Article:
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Meet Jenny Torres Sanchez

On Tuesday, May 22nd, a little book is being born called The Downside of Being Charlie.  Charlie is a rare gem of a novel because it tells the story of a boy who doesn’t often find himself in teen lit.  He is not swoony, he is not a raging bad boy oozing layers of angsty sex appeal, and he is not anyone’s hero – until the end where he is maybe his own.  The Downside of Being Charlie is a contemporary marvel by a debut ya author that knows what she is talking about because she served her time in the trenches as a high school teacher.  Today, Jenny Torres Sanchez shares with us her thoughts about Charlie, her journey to being a writer, and the 5 books that every teen should read.

What made you interest in becoming a writer? Why young adult?

In fourth grade, I wrote a short story for a creative writing contest. That’s when I first become interested in writing and have been at it ever since.  And I write young adult for a couple of reasons. First, I think teenagers are incredibly honest about the world and those around them.  I like and respect that kind of honesty.  Second, adolescence is when you’re trying to find your place in the world, trying to figure out how exactly you fit in and how you’re going to go about life.  i find the complexity of that pretty compelling and think there are great stories to be told there.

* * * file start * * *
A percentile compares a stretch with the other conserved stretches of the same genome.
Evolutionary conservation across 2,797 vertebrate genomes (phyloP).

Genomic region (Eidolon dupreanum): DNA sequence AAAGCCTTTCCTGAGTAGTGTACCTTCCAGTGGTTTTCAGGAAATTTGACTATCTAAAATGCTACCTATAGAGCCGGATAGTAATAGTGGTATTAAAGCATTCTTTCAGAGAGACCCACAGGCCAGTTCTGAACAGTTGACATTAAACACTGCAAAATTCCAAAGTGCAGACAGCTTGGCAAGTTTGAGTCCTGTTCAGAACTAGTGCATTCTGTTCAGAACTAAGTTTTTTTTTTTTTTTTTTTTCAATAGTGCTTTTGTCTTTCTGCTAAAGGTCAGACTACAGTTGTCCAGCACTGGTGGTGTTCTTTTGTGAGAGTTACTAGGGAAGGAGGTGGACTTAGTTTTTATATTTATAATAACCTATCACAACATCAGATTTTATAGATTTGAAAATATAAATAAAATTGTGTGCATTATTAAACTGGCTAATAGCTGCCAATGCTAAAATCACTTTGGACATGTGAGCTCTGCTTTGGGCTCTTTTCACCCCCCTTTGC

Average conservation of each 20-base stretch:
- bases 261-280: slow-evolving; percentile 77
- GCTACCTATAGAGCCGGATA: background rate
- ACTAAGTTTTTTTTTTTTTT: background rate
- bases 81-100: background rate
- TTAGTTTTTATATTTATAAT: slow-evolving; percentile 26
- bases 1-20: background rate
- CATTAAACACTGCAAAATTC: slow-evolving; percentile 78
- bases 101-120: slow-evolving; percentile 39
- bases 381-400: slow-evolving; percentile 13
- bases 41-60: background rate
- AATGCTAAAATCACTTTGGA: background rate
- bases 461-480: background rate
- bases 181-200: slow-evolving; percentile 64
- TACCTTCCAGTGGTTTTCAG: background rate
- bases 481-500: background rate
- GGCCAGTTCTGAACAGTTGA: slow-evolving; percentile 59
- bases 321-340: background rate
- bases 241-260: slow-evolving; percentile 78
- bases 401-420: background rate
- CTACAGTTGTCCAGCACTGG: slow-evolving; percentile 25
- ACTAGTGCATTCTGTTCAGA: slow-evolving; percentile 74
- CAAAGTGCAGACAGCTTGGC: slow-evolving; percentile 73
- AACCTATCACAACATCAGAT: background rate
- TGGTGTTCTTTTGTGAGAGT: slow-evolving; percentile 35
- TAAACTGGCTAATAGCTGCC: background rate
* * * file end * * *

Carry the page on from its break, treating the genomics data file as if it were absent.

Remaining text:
Tell us about your journey in trying to find a publisher.  How long did it take? What steps did you take? (I ask this question for Cuyler, our teen reviewer who has written a novel he wants to try and have published.)

Well, I bought those big huge volumes of Writers Marketplace every couple of years since around 2002. See, I’d heard that if if you want to be a writer, you should go and get one of those.  They sat on my shelf and made me feel writerly, even though I wasn’t seriously pursuing publication.  But every now and then I’d browse through them, and so I learned about things like queries and agents and the mysterious SASE. It all came in handy when I was actually ready to put in the time, and work, and effort into writing and becoming published.  So, in a weird way, it took years and years and years, and really from the moment I started writing. But specifically, from when I started querying agents to when my debut novel sold was about 9 months.